-Whenever a European unit is reduced to below 1/3 of its original compliment because of casualties, and every turn in which it takes casualties after that.

-When a melee is lost.

-When the Commanding Officer dies within sight of a unit

 …but always during the Morale Phase.

European Morale checks:
Roll 1D6:
European regulars and rangers pass on:  3-6
Settler Militia pass on:    4-6

Otherwise the group routs next turn and will rout every turn until they are rallied or are unsuccessfully rallied twice.

No 50% Break point rule for Europeans

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XIV. Appendices

1. Europeans Fighting inside a Maori battle Pa:
I have thought of two methods to simulate the surprise Europeans experience of navigating the unfamiliar labyrinth of trenches a battle pa like the Gate Pa in 1864. What tended to happen was that the attackers would become disoriented and lost, and would stumble upon the enemy (literally around every corner) at very close range and get shot to pieces.

This was not so much a problem in Maori intertribal wars, because pa were usually scouted beforehand.

1. Use a grid of 1 ½” to 2” square blocks for the earth on the inside of the palisade or outside ramparts. Missing blocks can be used to represent trenches. All the blocks will be in place to begin with, but the defenders will have a map of the interior, knowing which are really trenches and rifle pits and which are just ordinary level ground. When the enemy figures enter the trenches, they can see a distance of one block to the front, left, right, and rear, and may only move through empty squares. As they move about, blocks will be removed as appropriate to the layout of the pa. If they go “over the top” outside a trench but inside the pa, which cost 2” of movement, they can see a distance of 2 blocks or 2 block lengths in all directions, provided there are no buildings blocking their view. Firing and cover is the same as always within these constraints. Movement is at the Rough Going Rate.

2. Disregard the interior features of the pa, except that huts and fences block line of sight and give their usual cover modifiers.
- Visibility is 4” inside the pa otherwise, with no opportunities to spot figures at any range beyond that, unless climbing up onto palisades.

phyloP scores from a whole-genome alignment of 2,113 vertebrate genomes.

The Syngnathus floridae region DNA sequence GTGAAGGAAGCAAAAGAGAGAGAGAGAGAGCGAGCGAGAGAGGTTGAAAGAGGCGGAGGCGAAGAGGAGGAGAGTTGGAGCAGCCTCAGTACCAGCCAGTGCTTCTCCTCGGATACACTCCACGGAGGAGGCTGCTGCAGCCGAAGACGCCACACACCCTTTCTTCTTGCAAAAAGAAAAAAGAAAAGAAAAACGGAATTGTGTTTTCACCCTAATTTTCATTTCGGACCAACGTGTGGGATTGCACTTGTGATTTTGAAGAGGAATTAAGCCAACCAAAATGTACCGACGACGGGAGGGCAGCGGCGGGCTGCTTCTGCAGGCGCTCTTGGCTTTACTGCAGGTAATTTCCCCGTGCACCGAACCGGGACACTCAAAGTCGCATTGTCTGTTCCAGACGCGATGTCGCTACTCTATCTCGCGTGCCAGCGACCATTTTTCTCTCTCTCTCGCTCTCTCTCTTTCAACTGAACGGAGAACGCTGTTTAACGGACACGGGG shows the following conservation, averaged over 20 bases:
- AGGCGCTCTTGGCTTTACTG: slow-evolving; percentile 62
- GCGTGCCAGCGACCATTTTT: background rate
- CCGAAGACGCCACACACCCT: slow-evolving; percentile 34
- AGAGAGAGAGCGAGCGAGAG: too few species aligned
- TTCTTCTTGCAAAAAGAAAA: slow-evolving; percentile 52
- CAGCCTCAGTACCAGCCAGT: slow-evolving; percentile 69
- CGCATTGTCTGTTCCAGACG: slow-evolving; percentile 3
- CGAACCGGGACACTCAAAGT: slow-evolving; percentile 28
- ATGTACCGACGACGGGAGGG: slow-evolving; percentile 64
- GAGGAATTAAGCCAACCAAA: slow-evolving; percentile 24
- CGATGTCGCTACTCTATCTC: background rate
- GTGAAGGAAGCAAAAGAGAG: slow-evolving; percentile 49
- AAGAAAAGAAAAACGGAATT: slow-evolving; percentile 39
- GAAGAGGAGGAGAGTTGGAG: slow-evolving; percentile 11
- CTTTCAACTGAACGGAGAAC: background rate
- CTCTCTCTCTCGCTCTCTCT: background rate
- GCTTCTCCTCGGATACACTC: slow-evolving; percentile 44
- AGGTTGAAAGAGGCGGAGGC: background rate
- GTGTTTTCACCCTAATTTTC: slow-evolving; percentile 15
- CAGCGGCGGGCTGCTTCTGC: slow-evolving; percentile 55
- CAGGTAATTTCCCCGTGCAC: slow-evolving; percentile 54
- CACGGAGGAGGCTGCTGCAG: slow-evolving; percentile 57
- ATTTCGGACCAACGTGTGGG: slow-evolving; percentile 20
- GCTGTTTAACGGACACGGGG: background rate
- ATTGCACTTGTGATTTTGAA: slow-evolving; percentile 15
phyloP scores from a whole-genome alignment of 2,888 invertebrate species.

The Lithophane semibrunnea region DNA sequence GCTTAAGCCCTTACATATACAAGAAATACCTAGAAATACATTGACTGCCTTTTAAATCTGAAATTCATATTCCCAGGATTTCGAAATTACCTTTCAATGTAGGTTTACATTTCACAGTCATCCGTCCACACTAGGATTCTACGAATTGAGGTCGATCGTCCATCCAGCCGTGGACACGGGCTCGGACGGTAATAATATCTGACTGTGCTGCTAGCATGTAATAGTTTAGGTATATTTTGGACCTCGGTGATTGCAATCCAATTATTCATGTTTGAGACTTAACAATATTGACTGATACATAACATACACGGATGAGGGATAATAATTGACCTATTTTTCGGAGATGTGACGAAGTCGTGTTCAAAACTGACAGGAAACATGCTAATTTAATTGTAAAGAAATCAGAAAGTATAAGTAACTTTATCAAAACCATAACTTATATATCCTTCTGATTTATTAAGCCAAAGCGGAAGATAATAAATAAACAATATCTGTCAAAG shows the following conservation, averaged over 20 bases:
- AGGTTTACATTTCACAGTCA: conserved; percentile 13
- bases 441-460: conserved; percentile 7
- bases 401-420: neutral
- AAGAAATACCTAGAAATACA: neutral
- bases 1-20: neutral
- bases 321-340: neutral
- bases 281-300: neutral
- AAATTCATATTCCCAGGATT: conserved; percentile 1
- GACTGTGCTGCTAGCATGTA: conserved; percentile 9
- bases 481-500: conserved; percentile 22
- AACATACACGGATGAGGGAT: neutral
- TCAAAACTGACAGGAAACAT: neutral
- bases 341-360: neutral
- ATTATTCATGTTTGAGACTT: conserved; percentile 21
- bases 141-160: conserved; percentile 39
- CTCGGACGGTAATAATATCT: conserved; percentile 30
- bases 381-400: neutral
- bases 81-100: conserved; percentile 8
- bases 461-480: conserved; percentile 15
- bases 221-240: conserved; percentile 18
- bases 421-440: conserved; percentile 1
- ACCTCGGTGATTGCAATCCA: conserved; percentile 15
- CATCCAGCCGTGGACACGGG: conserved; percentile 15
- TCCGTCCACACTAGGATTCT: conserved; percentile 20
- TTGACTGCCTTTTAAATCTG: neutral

- Maoris move at Rough Going rate
- Europeans move at the Extremely Rough Going rate
- No Charges but you may advance to contact.
- No cover modifier for firing inside the pa.

In either case, the following two features apply.
- Europeans take Leaderless Control Checks every turn
- Europeans are -2 in Melee for being inside a pa.

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2. Distinguishing figures of different tribes/bands:

One problem with this period is that Maoris in traditional dress look almost the same from any tribe. Amerindians are usually more distinctive, but proper figures lacking, it often becomes just as difficult to distinguish figures. There are several ways of dealing with this.

1. You could use figures that are meant for specific tribes (works well for American Indians) (Tim Greene).
2. You could convert figures so that they show tribal distinctions (Tim Greene).
3. You could paint the figures from different tribes with different skin tones.
4. You could put a colored marker, like a piece of paper on the base of each figure to denote different hapu.
5. You could number the bases
6. You could base the figures with different materials
7. You could use different-shaped bases
8. You could use figures from different manufacturers
9. You could mark or number the bottoms of the bases.
10. You could have a different person paint each hapu.

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3. Notes of problems yet unsolved:

- For Pre-European American Indians, need special rules for fighting in an open field, where Indians keep at long range and fire with bows at minimal effect.

- Need rules for “Young Braves” eager to win glory by picking fights